Sweet deal for local candy maker

Marshall Field’s may be gone from Chicago, but the department store's popular Frango Mints are moving back in.

Cupid Candies, a family-owned business on the city's Southwest Side, has been awarded a contract to produce Frangos at their manufacturing facility at 7637 S. Western Ave.

The popular candies, developed in 1927 for a Seattle department store, became a Marshall Field's staple after the company bought the Seattle stores two years later and moved production to Chicago.

For 70 years, the mints were produced on the 13th floor of the department store's State Street location. But in 1999, production was moved to Dunmore, Pa.-based Gertrude Hawk Chocolates.

The candies were a hit. But the distant location struck a sour note in Chicago.

When Macy's took over the Marshall Field's stores in 2005, the company began looking for a local producer. Cupid Candies landed the job after submitting a series of samples.

"There are two reasons we brought Frango's back to  Chicago," said Ralph Hughes, a Macy's regional vice president. "First we made a commitment to the city, and second, the production of the candy was too much for one company to produce alone."

Gertrude Hawk Chocolates will continue to produce the candy as well, though Macy's officials will not say how much.

According to Cupid Candies' president John Stefanos, he is not allowed to discuss sales or production figures associated with the contract.

Started by his father Paul Stefanos in 1936, Cupid Candies began as one candy factory on 79th and Ashland, supplying a line of candy and popcorn products to retail stores.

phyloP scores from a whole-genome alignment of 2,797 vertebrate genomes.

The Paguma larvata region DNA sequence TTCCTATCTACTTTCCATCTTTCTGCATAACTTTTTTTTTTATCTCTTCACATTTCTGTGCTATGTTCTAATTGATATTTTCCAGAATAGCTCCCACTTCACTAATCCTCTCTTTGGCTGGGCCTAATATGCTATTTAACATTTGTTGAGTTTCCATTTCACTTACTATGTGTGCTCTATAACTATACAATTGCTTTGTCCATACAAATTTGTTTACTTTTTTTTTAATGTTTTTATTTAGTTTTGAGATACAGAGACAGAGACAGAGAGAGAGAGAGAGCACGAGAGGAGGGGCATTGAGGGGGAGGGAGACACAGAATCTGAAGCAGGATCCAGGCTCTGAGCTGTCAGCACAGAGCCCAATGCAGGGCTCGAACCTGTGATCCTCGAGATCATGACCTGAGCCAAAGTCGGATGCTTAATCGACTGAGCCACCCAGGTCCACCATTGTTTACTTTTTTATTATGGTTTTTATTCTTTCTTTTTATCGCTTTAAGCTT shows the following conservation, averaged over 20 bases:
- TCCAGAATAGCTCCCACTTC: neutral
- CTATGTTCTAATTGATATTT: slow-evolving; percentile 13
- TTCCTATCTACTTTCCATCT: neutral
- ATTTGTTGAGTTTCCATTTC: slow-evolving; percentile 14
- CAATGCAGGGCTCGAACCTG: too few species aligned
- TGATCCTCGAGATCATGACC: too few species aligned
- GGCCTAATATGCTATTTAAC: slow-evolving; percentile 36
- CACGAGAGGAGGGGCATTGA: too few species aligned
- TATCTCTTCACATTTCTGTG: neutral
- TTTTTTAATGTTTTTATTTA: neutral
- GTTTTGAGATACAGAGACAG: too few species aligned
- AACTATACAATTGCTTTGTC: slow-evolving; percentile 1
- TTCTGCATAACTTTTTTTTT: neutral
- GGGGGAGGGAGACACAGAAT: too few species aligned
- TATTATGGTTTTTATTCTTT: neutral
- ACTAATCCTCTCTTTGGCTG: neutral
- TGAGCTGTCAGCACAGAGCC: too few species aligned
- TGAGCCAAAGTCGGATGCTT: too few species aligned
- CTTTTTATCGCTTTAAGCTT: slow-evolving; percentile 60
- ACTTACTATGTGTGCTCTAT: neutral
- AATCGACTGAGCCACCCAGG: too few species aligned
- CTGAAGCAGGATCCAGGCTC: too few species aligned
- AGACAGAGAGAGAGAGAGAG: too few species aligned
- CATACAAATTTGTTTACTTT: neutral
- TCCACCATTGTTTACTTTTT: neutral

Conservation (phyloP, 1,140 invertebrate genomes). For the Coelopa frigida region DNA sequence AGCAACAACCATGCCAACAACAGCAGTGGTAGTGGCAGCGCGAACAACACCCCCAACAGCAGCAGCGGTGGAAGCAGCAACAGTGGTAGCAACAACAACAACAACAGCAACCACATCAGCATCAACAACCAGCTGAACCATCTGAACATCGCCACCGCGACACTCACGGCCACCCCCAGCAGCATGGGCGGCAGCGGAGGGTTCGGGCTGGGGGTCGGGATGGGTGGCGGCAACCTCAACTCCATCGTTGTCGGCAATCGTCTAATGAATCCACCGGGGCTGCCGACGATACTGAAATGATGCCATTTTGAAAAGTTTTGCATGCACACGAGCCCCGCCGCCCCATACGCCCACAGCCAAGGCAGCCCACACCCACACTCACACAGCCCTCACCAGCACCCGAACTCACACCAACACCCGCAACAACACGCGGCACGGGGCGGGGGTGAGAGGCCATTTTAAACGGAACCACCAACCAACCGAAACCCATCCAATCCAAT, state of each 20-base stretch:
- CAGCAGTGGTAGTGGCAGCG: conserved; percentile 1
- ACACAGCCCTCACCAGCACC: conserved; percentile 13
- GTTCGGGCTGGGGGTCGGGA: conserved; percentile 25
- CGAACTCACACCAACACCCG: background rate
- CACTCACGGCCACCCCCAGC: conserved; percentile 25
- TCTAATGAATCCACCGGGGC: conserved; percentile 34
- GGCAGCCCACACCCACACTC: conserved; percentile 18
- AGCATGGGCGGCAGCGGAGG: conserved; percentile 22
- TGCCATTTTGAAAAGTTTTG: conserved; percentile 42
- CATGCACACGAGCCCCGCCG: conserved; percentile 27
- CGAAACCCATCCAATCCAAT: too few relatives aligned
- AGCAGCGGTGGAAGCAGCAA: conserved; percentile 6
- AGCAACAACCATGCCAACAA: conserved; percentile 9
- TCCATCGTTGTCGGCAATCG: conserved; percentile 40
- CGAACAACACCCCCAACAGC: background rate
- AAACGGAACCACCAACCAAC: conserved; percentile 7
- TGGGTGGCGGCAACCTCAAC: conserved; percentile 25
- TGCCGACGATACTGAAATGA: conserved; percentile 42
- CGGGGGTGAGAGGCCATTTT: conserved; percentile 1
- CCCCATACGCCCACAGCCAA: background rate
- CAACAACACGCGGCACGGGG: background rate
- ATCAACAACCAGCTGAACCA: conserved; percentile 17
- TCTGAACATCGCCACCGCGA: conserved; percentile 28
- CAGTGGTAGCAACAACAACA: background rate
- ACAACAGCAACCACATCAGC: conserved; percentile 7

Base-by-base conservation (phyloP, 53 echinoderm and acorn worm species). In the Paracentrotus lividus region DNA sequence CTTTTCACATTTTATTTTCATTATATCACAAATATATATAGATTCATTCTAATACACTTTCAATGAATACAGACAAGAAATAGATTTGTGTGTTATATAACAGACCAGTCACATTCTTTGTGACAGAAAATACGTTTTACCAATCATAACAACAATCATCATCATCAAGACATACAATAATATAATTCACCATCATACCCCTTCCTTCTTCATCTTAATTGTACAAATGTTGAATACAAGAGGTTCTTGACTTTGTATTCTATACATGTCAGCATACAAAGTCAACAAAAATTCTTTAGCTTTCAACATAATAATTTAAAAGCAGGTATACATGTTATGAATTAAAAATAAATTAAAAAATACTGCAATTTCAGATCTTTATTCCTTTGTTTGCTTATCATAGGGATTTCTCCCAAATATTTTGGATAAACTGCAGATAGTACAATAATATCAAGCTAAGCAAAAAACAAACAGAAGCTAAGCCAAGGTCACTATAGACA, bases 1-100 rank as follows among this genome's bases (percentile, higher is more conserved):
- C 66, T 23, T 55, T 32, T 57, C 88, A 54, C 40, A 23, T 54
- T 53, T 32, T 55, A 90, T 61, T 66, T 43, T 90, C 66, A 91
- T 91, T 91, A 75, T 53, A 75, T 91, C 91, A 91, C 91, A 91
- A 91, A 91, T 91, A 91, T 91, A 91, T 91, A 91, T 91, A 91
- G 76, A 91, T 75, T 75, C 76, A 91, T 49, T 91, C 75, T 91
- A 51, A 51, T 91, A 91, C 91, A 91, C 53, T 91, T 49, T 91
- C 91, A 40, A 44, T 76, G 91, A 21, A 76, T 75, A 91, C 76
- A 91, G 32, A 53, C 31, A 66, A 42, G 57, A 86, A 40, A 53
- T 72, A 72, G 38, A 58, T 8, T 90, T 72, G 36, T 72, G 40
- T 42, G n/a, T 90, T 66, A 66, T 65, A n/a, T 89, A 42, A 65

Paul Stefanos passed away in 2000. The business now has four manufacturing facilities in the Chicago area and a list of retail customers that includes Crate & Barrel, Figi's Inc of Marshfield, Wisc., Golden Farm Candies of South Bend, Ind. and Terry Lynn, Inc., in Elgin, Ill.

The company also supplies dozens of gift shops, floral shops and gift basket companies throughout the Midwest.

The precise popularity of the Frango's mint is apparently a  trade secret. Macy's spokeswoman Jennifer McNamara refused to provide sales figures, saying only that mint was the "number one flavor of Frango Chocolates.".

According to Stefanos, the company had to submit samples and prove that they could reproduce the closely-guarded recipe.

“When they (Federated) announced that they were looking for a Chicago manufacturer we submitted samples and they narrowed it down to five or six companies and then they asked us to submit more samples. We got close enough to the piece that they felt that we could produce the actual product.”

At Gertrude Hawk Chocolates, the candy is made on an enrolling line, where the center piece is molded and “enrolled” or coated in chocolate.

Stefanos plans to use a different process, known as "cold slabbing" to make the candies. Instead of purchasing an enrolling machine they will cut the candies at the center and coat it in chocolate.

Frango Mints is a coveted contract for this modest manufacturing company. But Stefanos says he can't say  how much Cupid Candies is contracted to produce or how much the deal is worth.

“I haven’t told anybody," he said. "It’s a situation where they don’t want to release that information for whatever reason."

Stefanos would also not disclose his start-up costs for the new venture.

He estimates that the contract will make up 20 to 25 percent of Cupid Candies' production and require the company to  beef up its 18-person workforce.

"I will definitely have to add a second shift,” states Stefanos.

“Obviously this will be the biggest contract that we’ve got. We started out as a retail company when my dad started this company and I choose to go another route.  We are still are in the retail business, but I’ve chosen to try and expand on the wholesale level.”